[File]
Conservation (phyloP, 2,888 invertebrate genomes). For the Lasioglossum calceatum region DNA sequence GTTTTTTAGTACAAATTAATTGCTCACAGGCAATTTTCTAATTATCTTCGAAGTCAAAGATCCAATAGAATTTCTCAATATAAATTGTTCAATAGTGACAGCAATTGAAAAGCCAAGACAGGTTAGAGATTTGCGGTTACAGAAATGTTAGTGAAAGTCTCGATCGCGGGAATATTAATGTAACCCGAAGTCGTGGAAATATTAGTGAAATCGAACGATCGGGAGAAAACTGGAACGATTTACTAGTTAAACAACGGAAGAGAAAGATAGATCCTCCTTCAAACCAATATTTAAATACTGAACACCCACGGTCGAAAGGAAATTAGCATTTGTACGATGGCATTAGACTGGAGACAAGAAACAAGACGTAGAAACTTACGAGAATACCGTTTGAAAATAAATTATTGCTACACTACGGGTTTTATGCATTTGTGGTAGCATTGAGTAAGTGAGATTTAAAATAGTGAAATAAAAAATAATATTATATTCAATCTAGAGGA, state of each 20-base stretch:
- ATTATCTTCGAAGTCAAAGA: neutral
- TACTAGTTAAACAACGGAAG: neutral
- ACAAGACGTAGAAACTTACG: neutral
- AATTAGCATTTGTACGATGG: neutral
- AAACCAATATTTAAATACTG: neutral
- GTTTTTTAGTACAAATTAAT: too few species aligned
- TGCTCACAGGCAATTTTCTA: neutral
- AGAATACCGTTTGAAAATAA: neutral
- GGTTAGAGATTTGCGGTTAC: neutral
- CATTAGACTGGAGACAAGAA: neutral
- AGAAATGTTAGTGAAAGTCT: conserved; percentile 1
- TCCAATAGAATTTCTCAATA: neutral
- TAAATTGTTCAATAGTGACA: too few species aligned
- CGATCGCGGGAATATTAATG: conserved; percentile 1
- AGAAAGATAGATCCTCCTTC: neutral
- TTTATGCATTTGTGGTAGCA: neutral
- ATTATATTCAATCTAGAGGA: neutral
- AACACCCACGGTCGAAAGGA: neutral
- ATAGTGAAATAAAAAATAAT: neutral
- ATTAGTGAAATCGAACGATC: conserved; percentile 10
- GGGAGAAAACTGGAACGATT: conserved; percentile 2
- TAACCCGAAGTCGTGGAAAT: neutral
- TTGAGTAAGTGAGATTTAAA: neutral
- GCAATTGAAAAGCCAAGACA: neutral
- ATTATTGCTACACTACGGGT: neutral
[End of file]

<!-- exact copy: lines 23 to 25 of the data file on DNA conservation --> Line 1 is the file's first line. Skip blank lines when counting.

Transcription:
- TAACCCGAAGTCGTGGAAAT: neutral
- TTGAGTAAGTGAGATTTAAA: neutral
- GCAATTGAAAAGCCAAGACA: neutral